The pursuit of optimizing Erlang's performance further led to my doctoral research and the creation of the High-Performance Erlang (HiPE) group and compiler. Unlike Jericho, HiPE was written in Erlang and was designed to convert both JAM and BEAM bytecode into machine code. This capability was not limited to a single architecture; HiPE supported multiple architectures, including x86, SPARC, and ARM.
The advancements brought by the HiPE group to ERTS were substantial. During this period, our focus extended to garbage collection strategies, exploring the effectiveness of approaches such as hybrid and common heaps for processes. We also pioneered a just-in-time compilation method, implemented on a per-function basis.
I was fortunate to collaborate with a team of esteemed colleagues in the HiPE project, including Kostis Sagonas, Mikael Pettersson, Richard Carlsson, Tobias Lindahl, Per Gustafsson, and Jesper Wilhelmsson. This collaboration extended to working closely with the OTP team, where we fine-tuned inter-process communication, introduced binary searches for extensive pattern matching, and redesigned BEAM's tagging scheme for enhanced efficiency.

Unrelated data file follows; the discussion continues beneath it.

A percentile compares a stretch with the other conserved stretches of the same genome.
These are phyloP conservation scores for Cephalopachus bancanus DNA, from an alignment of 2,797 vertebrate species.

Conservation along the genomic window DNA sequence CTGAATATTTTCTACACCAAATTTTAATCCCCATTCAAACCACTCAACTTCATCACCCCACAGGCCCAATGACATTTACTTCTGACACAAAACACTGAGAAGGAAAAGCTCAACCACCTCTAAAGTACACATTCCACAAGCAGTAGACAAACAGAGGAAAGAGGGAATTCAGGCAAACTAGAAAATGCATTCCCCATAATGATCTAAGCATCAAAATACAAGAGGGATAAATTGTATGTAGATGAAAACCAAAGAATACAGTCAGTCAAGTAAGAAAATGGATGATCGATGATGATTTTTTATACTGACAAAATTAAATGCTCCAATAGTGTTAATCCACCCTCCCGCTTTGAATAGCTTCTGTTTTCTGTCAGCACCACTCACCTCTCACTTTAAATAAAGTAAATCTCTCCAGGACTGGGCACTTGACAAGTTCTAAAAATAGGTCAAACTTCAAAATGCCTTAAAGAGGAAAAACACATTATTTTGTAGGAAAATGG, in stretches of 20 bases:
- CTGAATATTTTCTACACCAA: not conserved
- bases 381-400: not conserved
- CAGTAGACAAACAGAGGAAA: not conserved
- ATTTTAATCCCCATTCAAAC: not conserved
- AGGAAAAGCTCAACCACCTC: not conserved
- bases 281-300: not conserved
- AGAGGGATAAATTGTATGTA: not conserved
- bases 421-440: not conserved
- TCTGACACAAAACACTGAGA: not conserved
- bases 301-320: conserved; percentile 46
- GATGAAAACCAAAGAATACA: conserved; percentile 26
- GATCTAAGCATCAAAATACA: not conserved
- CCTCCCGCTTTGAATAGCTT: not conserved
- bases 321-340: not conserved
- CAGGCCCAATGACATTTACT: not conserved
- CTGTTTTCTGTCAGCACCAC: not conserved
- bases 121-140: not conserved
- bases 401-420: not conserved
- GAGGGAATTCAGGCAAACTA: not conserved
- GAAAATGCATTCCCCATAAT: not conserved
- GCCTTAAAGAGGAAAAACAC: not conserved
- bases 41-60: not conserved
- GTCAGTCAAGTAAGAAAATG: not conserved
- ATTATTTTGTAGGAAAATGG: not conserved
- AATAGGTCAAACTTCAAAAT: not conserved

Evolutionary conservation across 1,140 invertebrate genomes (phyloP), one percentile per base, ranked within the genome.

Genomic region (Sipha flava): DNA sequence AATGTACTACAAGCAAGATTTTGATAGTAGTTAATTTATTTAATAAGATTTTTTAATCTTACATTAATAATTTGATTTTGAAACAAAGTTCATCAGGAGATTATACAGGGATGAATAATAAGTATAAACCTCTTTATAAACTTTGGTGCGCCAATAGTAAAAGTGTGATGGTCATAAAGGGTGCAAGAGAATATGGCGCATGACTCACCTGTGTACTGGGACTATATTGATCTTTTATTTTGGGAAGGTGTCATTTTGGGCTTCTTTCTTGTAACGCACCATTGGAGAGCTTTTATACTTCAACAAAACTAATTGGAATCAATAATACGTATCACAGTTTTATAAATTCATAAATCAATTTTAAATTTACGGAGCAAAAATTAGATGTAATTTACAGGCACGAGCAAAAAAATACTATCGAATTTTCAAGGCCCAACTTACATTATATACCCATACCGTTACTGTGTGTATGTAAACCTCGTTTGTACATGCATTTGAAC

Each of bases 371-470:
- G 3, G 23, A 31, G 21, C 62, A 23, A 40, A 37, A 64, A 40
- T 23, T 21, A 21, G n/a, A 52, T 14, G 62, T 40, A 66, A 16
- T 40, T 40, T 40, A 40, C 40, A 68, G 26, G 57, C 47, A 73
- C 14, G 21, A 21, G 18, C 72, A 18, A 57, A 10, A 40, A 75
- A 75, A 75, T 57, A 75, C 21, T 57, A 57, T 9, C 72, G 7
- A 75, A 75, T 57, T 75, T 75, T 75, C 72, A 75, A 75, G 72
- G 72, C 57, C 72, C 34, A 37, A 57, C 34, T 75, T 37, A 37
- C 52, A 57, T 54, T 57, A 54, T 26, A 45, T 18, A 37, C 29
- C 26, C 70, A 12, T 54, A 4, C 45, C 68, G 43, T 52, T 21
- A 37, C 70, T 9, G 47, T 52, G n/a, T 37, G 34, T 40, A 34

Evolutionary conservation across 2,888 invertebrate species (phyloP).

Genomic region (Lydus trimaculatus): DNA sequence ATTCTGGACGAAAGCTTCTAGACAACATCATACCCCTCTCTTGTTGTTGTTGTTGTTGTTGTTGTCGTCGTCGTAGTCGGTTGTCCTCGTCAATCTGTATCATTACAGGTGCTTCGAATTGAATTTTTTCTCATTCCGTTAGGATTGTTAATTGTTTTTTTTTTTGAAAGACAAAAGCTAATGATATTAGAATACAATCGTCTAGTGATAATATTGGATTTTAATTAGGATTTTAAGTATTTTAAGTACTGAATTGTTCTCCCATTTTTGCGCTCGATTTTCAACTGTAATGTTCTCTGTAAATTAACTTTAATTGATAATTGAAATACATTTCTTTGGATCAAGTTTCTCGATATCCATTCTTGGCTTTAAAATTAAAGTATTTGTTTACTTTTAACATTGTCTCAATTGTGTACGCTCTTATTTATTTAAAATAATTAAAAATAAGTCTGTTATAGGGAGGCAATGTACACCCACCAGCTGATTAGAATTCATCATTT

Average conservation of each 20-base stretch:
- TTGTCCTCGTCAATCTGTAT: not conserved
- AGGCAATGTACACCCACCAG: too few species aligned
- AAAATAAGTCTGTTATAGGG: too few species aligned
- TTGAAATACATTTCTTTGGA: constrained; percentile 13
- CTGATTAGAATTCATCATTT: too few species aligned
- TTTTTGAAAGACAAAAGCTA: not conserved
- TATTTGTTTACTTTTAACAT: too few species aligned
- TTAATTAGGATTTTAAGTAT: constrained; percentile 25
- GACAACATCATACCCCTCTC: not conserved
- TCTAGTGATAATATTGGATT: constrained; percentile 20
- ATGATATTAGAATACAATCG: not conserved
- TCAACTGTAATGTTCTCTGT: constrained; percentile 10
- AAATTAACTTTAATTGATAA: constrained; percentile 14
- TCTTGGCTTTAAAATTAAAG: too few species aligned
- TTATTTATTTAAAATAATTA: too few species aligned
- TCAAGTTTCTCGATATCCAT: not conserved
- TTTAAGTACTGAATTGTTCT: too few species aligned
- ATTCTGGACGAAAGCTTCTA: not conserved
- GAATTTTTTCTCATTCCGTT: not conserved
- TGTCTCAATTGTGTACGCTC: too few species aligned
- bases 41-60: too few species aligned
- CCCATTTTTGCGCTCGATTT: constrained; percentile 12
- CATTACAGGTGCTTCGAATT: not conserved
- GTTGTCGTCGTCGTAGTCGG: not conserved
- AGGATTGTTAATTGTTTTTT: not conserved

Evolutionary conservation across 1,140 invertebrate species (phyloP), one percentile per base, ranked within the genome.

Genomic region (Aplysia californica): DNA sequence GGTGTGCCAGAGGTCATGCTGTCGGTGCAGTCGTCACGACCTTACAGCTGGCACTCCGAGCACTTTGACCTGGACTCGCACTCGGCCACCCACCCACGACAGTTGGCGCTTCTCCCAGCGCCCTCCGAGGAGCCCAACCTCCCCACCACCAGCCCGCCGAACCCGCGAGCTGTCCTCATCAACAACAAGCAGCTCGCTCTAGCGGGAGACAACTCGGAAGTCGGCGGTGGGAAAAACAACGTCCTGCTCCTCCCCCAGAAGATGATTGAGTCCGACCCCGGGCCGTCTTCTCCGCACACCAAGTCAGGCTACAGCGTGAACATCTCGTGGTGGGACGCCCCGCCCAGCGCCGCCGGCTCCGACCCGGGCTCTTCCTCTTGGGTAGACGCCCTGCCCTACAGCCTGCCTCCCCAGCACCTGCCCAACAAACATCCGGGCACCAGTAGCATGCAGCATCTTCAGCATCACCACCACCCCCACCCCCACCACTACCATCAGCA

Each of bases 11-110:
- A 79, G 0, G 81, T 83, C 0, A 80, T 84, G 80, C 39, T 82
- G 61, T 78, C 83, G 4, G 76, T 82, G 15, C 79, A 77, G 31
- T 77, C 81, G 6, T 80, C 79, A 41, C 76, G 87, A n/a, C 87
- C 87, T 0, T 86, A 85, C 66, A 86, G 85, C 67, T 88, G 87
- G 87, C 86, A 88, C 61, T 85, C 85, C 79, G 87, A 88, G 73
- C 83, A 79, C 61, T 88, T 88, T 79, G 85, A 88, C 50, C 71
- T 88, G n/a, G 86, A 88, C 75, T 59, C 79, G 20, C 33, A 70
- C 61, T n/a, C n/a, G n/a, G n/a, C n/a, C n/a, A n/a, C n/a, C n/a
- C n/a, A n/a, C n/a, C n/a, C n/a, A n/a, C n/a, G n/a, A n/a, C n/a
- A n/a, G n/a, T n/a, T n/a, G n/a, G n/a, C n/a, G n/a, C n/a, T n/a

The work of my colleagues in the HiPE team also led to notable contributions to the language and the virtual machine. These include the introduction of Core Erlang and EDoc, implementation of bit syntax, refinements in floating-point arithmetic, the addition of type specs, and the development of the Dialyzer for static code analysis. Each of these contributions played a crucial role in enhancing the robustness and efficiency of the BEAM ecosystem.
Diversifying with Scala and Simics: Broadening Horizons
Before going into the next era of Erlang's development, I like to highlight two significant chapters in my journey that predates this period: my involvement with Scala at EPFL (École Polytechnique Fédérale de Lausanne) from 2003 to 2004 and at Virtutech 2004 to 2005. This experience, while seemingly a detour from Erlang, it broadened my perspective on programming languages and virtual machines.